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    Volume 42, Issue 3 (May 2014)

    The Effect of Temperature on the Tear Behavior of Various Elastomers

    (Received 1 July 2013; accepted 8 October 2013)

    Published Online: 2013


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    The tear behavior of commercial butyl, EPDM, fluorosilicone, and two fluorocarbon elastomers, used for sealing applications, was studied at −40°C and +49°C. Measurements were made to study initiation and propagation behavior, using Die-C and Die-B, respectively, per ASTM D624. The behavior of tear strength, engineering strain, and energy per unit volume was studied. Tear strength for propagation was always higher than or equal to (within measurement error) that for initiation. Butyl showed the highest tear strength as well as elongation at break; hence, it also had the highest tear energy. The effect of post-cure on butyl is studied. Butyl which had not been post-cured showed unusually high elongation; this translates to the highest tear energy. Temperature is shown to have a major effect on the tear behavior but the magnitude of this effect is significantly different for different elastomers. The two fluorocarbons studied showed markedly different relative behavior at −40°C as compared to +49°C due to the difference in their glass transition temperatures. All torn surfaces of the test specimens after tear showed smooth and uniform surfaces, consistent with steady shearing; this was also consistent with the absence of “chatter” in the force signal. However, the tear direction (perpendicular to or at an angle to the displacement direction) did not show any simple correlation with other tear properties. The difference in behavior between EPDM and butyl rubbers (both with saturated aliphatic hydrocarbon backbones and both with carbon black filler) is elucidated.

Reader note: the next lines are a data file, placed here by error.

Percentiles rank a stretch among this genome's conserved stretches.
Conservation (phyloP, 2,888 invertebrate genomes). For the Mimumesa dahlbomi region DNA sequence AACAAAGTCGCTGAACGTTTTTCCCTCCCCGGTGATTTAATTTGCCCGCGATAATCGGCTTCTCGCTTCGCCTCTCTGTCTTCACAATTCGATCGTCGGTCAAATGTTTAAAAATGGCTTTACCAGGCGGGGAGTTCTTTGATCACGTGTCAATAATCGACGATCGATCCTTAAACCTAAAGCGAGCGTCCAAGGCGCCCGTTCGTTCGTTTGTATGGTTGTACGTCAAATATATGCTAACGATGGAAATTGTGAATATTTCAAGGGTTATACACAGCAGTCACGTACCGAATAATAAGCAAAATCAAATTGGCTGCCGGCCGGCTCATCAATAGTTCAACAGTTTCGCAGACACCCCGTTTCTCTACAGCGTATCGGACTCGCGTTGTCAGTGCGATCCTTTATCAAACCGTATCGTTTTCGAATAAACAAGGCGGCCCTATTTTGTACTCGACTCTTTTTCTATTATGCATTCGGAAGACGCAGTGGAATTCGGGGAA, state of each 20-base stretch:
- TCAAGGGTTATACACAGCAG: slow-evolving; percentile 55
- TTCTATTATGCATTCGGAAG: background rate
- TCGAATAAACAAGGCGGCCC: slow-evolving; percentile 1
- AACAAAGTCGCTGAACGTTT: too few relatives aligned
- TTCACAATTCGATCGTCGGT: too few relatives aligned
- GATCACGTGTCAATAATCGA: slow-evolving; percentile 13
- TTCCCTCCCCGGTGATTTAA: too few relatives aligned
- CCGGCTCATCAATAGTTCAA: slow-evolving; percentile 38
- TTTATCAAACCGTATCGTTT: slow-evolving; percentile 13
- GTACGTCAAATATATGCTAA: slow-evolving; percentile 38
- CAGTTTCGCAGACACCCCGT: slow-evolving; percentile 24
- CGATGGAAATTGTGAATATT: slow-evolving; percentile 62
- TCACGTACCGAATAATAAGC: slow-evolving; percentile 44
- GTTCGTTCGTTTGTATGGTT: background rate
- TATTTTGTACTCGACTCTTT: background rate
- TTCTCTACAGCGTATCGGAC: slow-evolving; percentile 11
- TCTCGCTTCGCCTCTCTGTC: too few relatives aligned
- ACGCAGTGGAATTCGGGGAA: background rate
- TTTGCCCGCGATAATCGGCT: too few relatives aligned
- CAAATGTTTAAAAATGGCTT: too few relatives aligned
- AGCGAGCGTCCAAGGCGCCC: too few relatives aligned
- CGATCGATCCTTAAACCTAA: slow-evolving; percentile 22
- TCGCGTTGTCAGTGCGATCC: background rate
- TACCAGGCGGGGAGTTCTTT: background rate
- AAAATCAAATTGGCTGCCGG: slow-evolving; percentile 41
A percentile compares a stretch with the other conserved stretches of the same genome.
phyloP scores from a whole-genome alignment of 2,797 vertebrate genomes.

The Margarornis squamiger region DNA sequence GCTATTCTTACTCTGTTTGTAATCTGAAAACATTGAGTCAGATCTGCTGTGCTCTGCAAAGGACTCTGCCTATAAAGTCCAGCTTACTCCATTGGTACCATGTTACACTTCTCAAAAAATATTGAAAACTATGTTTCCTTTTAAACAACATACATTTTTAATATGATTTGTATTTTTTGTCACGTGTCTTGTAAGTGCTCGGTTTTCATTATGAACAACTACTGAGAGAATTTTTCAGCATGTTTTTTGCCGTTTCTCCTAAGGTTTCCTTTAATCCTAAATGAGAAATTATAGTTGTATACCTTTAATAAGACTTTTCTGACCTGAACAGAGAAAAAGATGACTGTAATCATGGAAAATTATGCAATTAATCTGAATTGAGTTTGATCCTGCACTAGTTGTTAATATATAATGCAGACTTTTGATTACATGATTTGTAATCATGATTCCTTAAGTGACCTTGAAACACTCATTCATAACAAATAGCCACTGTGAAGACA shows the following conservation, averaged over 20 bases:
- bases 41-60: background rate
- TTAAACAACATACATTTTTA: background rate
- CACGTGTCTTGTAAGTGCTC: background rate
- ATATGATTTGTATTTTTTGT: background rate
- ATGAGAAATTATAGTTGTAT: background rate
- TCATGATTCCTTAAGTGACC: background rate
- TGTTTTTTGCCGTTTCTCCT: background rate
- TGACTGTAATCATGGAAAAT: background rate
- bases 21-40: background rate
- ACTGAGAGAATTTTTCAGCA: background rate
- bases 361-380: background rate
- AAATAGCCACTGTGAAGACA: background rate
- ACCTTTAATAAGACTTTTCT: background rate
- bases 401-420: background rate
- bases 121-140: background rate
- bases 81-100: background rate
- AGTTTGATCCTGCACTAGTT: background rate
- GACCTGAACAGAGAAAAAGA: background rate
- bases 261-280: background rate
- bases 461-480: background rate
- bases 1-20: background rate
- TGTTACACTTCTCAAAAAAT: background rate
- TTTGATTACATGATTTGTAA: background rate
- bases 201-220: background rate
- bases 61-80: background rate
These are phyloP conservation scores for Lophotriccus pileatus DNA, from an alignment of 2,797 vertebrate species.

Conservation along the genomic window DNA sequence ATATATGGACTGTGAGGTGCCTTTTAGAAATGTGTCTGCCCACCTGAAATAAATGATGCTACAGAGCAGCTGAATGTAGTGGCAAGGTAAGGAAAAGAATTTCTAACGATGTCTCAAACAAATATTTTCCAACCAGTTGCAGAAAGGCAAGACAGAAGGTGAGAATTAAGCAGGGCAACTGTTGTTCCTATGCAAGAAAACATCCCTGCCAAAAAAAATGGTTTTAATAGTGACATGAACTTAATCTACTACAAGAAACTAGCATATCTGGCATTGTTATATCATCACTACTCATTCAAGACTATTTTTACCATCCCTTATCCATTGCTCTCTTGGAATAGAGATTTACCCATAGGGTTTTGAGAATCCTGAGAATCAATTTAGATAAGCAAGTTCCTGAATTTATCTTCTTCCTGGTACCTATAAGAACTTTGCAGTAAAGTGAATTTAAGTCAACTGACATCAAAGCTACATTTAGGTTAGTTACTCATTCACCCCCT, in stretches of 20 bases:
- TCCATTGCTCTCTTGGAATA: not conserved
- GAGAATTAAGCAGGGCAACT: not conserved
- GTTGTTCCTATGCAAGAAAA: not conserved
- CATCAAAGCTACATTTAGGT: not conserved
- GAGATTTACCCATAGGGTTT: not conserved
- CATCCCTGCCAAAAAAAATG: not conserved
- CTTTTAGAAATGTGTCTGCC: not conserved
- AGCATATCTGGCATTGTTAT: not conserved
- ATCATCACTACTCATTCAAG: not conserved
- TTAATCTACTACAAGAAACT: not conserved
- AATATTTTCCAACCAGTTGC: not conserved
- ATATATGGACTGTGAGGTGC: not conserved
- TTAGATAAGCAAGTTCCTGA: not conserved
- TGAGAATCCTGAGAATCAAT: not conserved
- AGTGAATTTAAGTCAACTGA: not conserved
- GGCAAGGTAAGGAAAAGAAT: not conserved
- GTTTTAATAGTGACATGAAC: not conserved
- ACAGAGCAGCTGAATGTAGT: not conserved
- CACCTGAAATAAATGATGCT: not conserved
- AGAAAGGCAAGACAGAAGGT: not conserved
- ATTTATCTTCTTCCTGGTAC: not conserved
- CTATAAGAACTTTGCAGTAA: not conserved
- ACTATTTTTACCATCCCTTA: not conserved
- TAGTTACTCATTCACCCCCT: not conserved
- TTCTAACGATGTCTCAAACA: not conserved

Author Information:

    Bafna, Sudhir
    Materials, Processes and Producibility Department, Raytheon Missile Systems, Tucson, AZ

    Stock #: JTE20130160


    DOI: 10.1520/JTE20130160

    Title The Effect of Temperature on the Tear Behavior of Various Elastomers
    Symposium ,
    Committee D11